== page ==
with specific interests and "love" of hobbies should keep their passions to those with kindred spirits A philosopher is company to a philosopher only" (p. . The Theory of Moral Sentiments begins with the following assertion: How selfish soever man may be supposed, there are evidently some principles in his nature, which interest him in the fortunes of others, and render their happiness necessary to him, though he derives nothing from. Part I, Section II, Chapter I: Of the passions which take their origins from the body edit Since it is not possible to sympathize with bodily states or "appetites which take their origin in the body" it is improper to display them to others, according. "Utopian" or Ideal Political Systems: The man of system. Judgments of the first kind are irrelevant as long as one is able to share a sympathetic sentiment with another person; people may converse in total disagreement about objects of the first kind as long as each person appreciates the sentiments of the other. If those two principles coincide and act in the same direction, the game of human society will go on easily and harmoniously, and is very likely to be happy and successful.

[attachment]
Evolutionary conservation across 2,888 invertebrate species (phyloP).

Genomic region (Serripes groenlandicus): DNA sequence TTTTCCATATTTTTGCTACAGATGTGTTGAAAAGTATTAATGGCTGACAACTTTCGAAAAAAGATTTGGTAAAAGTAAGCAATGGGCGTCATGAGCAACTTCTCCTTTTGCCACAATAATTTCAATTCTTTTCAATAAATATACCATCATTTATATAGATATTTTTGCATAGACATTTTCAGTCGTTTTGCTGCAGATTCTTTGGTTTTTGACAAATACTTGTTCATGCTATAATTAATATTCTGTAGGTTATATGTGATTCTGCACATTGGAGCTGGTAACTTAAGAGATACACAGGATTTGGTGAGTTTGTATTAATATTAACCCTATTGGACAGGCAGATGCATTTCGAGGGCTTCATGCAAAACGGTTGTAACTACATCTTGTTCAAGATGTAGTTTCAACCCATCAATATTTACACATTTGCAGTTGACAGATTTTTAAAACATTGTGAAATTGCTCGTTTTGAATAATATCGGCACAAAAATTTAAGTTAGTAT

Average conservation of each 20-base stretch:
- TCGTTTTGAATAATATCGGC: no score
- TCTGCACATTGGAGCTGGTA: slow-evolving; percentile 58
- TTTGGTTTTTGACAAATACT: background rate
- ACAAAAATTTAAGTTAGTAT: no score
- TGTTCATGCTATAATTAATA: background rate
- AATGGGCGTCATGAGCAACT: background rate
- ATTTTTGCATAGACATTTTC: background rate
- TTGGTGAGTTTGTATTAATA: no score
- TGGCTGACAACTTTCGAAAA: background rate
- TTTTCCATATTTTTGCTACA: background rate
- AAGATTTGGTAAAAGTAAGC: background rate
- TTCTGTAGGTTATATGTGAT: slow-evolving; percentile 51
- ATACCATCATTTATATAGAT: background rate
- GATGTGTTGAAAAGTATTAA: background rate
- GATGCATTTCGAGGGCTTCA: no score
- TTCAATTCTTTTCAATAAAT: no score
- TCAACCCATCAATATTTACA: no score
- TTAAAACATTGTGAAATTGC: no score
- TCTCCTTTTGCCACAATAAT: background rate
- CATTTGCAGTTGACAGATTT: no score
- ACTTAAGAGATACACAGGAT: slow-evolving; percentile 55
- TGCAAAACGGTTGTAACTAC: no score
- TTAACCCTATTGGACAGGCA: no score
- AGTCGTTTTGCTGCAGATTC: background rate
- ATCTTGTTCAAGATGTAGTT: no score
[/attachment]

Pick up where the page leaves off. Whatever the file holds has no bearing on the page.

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(1926) The Theory of Moral Sentiments by Adam Smith, Journal of Philosophical Studies, vol. The care of the universal happiness of all rational and sensible beings, is the business of God and not of man. Those sudden changes of fortune seldom contribute much to happiness (p. "The Two Faces of Adam Smith Southern Economic Journal, 65(1. Smith makes clear in this passage that the impartial spectator is unsympathetic to the unsocial emotions because they put the offended and the offender in opposition to each other, sympathetic to the social emotions because they join the lover and beloved in unison, and feels. This gradual tempering of our sorrows from the repeated perspective-taking of someone in a more calm state make "society and e most powerful remedies for restoring the mind to its tranquility" (p. . Knowledge of the causes of the emotions When observing the anger of another person, for example, we are unlikely to sympathize with this person because we "are unacquainted with his provocation" and as a result cannot imagine what it is like to feel what.